posted by theDillinger at 8:13 AM on September 14, 2019 [5 favorites]


It is probably true that being overweight is not as unhealthy as the average person believes it to be, although Paul Campos's The Obesity Myth might overstate this idea somewhat. That said, Maher certainly makes a good case, daily as far as I can tell, for smug-shaming.
posted by kozad at 8:19 AM on September 14, 2019 [6 favorites]


RON HOWARD VOICE: (He did not sit in the corner and shut up.)
posted by straight at 8:21 AM on September 14, 2019 [39 favorites]


Bill Maher gives me secondhand embarrassment sometimes.

Whenever I read about the latest stupid thing he's said, I'm just ... struck by how behind on the discussion he is. He's always five steps behind people who know an issue, and two steps behind people who maybe don't know the issue that well but aren't insufferable assholes and are willing to listen. He repeats talking points that have been debunked years ago as if they're some great insight. And commentary is his job, what he's known for.

He's intellectually lazy, and not that smart, but through privilege and luck he's managed for years to hold on to his platform as some kind of pseudo-lefty "real talk" specialist. What a farce.
posted by Kutsuwamushi at 8:21 AM on September 14, 2019 [63 favorites]


He was always an asshole. But he's gotten worse, because a lot of people have evolved on some of the issues about which he's always had fucked-up views, and so now he's an asshole but also a bitter old man who realizes he's out of touch and resents the world for making him feel that way. There's a certain kind of dude who was once an edgy young man and who really can't handle the fact that the same schtick now makes him seem like everyone's boring bigoted uncle.
posted by ArbitraryAndCapricious at 8:21 AM on September 14, 2019 [82 favorites]


Maher was always a jerk, but then he took a Carlin and turned into a hateful asshole.
posted by davelog at 8:23 AM on September 14, 2019 [9 favorites]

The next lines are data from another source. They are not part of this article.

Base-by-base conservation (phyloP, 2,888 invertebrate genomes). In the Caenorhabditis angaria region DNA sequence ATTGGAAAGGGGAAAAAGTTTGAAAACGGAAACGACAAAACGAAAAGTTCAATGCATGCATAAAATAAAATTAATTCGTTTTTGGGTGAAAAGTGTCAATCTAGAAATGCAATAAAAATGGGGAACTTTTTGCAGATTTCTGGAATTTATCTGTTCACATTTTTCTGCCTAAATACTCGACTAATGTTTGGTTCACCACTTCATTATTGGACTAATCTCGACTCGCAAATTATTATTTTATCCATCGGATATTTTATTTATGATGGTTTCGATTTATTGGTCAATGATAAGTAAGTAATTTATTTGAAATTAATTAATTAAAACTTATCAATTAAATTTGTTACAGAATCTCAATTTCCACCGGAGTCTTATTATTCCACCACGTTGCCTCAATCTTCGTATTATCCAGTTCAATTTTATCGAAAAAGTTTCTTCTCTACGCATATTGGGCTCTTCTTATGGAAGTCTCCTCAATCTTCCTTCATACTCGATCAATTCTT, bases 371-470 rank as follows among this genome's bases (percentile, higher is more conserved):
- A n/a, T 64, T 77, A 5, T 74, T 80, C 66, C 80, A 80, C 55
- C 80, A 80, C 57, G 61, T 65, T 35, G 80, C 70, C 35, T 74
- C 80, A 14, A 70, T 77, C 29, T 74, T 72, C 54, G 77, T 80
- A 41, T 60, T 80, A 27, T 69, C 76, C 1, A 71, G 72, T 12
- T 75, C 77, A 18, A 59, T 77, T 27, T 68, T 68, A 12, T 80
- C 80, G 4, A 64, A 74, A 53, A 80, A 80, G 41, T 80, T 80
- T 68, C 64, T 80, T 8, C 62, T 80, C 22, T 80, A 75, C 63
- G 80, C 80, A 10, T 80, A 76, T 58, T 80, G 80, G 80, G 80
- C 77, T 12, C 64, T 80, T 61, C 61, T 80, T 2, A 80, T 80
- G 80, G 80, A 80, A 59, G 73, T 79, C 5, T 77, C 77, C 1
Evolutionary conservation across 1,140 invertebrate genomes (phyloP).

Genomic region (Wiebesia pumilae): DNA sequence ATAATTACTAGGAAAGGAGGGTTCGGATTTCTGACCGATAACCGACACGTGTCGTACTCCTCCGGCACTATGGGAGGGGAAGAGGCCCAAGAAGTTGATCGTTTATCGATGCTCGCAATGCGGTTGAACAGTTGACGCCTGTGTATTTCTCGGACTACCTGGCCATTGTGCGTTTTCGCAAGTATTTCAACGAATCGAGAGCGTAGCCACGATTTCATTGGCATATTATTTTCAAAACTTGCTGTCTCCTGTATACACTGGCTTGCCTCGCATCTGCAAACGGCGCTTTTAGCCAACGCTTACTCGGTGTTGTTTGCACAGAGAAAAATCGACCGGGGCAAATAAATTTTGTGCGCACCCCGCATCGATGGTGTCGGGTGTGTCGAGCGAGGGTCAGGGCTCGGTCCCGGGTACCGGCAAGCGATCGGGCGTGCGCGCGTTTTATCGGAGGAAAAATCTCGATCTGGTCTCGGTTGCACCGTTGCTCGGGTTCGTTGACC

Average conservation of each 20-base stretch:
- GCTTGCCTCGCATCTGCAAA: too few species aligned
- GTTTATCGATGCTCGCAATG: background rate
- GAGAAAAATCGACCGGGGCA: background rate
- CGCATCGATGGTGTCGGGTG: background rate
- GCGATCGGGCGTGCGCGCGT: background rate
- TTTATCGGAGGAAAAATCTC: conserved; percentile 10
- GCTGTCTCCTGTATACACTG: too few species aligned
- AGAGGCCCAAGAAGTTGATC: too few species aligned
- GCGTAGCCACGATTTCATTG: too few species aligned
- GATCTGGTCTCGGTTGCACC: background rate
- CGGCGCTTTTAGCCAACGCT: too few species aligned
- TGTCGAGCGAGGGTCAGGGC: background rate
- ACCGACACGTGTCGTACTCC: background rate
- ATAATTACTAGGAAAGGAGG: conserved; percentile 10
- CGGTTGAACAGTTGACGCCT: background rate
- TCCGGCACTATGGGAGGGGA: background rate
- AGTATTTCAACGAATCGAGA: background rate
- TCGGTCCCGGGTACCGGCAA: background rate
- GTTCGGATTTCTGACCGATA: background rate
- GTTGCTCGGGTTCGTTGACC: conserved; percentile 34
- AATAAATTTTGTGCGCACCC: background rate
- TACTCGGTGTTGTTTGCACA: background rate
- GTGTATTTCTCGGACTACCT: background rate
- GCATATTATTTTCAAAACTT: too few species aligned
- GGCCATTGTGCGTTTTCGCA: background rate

If Maher truly takes his advice to heart and literally no words ever come out of his mouth again that’d be super sweet.
posted by obfuscation at 8:34 AM on September 14, 2019 [7 favorites]


Was Bill Maher always an a-hole, or was it a case of being either very young or being on the same side with him on a few of his views years ago which made him not just palatable but actually funny in time immemorial?

I don't think that the two are incompatible. Sometimes it may be a matter of someone having a filter that keeps them from saying some stuff in public, at least for a while, until it doesn't.
posted by Halloween Jack at 8:35 AM on September 14, 2019 [1 favorite]


Was Bill Maher always an a-hole, or was it a case of being either very young or being on the same side with him on a few of his views years ago which made him not just palatable but actually funny in time immemorial?

He was an asshole in a way that felt reassuring when I was growing up in an oppressively born-again Bush era culture. Time has passed, and the people who used to make their living being mean about the religion most likely to ruin my life (Evangelical Christianity) seem to have refocused their energy on being mean about Muslims. Bill Maher was always terrible, but you could argue that he used to punch up and down. You can't argue that anymore. (He's also casually misogynistic in a way that's still acceptable culturally, but doesn't interest me personally.)